The use of video continues to grow across the enterprise—from large-scale, all-hands meetings to customer service to research and analysis—with some estimates show- ing the market growth of enterprise video products and services at more than 11%
per year for the next 6 years, for a total anticipated market of almost $37 billion by the year 2020.
Given this uptick in enterprise video, there’s
a corresponding and ever-increasing need to
analyze which security approaches to implement. Some video content, whether it is intended for consumption inside or outside the firewall, needs to be embargoed to avoid leaking
information prior to a product launch. Other
content may need to be even more highly protected, such as video that contains competition-sensitive information.
This article explores content security on three
levels: encryption (whether for content that’s being transported or stored), rights management,
and content management. Along the way, we will
also briefly touch on customized enterprise video platforms (EVPs) versus more generic EVPs.
This distinction of generic EVPs, customized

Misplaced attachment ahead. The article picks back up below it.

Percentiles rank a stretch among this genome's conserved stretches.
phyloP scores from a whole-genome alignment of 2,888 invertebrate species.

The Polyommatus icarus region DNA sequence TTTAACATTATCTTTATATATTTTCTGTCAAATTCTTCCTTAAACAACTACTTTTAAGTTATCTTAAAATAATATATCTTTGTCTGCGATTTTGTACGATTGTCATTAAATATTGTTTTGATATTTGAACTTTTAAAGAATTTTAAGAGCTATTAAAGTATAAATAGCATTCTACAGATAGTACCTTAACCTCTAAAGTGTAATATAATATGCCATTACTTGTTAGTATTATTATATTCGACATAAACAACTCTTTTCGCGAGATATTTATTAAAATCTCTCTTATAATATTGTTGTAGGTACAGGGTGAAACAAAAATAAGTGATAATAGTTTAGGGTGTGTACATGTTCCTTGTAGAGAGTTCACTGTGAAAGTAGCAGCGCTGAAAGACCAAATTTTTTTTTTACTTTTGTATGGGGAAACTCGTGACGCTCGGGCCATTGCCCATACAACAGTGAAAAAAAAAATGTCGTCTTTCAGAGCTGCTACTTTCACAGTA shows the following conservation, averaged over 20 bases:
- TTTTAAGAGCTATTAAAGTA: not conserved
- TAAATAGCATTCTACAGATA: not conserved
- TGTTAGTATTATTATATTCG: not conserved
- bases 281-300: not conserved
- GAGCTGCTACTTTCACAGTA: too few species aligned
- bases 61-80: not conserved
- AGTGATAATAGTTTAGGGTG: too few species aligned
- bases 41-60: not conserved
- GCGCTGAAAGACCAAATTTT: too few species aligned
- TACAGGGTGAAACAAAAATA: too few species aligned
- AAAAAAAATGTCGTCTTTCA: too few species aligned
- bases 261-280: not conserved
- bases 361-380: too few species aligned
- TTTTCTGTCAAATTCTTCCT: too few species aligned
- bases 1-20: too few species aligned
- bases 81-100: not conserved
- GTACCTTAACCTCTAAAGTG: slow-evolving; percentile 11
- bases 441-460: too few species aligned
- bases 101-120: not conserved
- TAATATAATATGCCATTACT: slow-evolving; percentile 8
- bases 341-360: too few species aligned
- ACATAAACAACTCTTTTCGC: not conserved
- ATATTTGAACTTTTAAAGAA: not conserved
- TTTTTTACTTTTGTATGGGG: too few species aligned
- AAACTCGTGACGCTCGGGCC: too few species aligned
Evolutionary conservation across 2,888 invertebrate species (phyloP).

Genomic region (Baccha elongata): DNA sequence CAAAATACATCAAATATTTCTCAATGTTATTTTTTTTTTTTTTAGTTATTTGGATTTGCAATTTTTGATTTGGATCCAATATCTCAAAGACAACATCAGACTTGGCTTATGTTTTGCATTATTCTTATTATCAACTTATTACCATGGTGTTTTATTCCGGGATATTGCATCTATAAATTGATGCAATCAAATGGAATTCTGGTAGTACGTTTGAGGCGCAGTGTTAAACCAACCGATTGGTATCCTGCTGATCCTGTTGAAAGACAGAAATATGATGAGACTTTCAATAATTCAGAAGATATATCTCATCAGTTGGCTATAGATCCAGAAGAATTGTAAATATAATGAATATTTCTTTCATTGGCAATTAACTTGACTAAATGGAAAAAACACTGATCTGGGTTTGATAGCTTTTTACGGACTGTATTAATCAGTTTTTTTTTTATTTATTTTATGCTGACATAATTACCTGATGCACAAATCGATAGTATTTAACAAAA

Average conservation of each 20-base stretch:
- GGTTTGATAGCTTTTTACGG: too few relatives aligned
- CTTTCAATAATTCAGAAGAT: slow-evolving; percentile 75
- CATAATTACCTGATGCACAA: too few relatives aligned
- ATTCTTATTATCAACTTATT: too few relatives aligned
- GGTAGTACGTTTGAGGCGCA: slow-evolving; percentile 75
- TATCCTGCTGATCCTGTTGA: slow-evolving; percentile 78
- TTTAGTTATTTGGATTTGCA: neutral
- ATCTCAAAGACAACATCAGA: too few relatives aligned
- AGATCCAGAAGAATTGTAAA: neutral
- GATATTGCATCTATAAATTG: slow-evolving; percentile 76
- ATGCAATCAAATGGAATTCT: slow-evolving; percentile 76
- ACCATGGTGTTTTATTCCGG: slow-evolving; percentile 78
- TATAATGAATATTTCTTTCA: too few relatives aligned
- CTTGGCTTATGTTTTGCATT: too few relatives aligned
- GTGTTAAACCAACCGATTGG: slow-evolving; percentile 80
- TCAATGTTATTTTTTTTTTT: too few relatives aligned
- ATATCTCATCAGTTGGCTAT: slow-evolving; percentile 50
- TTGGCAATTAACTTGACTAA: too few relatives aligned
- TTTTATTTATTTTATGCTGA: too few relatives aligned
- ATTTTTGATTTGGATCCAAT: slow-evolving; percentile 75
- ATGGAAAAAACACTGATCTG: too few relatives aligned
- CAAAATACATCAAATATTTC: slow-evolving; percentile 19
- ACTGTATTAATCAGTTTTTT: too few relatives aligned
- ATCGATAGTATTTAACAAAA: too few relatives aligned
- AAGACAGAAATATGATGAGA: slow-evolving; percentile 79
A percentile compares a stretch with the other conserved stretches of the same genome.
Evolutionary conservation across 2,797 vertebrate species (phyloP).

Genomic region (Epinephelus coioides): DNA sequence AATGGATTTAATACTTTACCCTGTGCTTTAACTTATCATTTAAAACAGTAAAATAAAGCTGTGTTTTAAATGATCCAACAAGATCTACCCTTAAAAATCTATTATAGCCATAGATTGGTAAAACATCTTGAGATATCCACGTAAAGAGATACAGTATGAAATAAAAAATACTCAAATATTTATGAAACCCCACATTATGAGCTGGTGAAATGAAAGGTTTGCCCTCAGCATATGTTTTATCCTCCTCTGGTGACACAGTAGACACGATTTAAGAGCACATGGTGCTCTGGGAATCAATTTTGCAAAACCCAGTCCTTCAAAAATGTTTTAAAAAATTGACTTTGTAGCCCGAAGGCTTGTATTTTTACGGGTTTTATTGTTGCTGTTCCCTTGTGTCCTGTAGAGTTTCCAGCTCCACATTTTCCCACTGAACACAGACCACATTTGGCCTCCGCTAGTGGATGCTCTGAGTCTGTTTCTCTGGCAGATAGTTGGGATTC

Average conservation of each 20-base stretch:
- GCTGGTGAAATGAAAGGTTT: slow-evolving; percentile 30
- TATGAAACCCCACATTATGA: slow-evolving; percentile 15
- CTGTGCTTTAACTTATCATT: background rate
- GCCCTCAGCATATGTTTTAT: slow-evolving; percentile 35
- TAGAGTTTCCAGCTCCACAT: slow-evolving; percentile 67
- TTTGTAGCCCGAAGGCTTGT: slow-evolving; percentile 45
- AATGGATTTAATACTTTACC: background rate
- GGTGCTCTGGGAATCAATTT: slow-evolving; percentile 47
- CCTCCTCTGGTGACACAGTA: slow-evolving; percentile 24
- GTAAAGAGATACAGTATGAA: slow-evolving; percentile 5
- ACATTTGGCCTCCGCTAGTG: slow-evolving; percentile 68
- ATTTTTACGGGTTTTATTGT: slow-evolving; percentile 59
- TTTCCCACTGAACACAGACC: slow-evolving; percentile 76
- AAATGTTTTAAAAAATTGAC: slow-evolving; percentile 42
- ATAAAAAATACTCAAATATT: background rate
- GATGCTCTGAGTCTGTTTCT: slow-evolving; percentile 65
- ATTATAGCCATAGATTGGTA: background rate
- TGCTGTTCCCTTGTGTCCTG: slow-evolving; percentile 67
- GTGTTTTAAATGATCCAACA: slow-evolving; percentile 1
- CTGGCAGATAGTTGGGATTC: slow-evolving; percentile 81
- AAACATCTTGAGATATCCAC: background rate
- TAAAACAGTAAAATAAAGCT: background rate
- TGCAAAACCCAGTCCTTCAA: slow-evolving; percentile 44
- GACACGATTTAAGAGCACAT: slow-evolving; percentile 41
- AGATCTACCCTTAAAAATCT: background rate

EVPs, and even generic media asset management
(MAM) solutions is key, since the majority of video
solutions used within companies have their origins in online video platforms (OVP).
While OVPs and EVPs are not created equal,
the expertise in content encryption tends to fall
into the more mature OVP solutions. This isn’t to
say that secure EVPs are lacking in encryption
options, but the expertise of handling encrypted
video content appears to reside within OVP support teams a bit more than EVP support teams.
Brightcove, a large OVP service provider, offers a few tips for encrypting Apple HTTP Live
Streaming (HLS) for delivery to a variety of iOS
devices. This flavor of HLS, called HLSe (for encrypted), utilizes the Advanced Encryption Standard (AES) as well as other technologies. Brightcove claims that there is “no detectable difference
to video playback” when compared to standard
The encryption for HLSe works at the segment
level (an HTTP-based video is divided into multiple segments or chunks). At the point of ingestion and packaging for standard HLS segments,
often 2–10 seconds in length, each segment file
From pipes to pixels,
enterprise video security
is becoming big business.
By Tim Siglin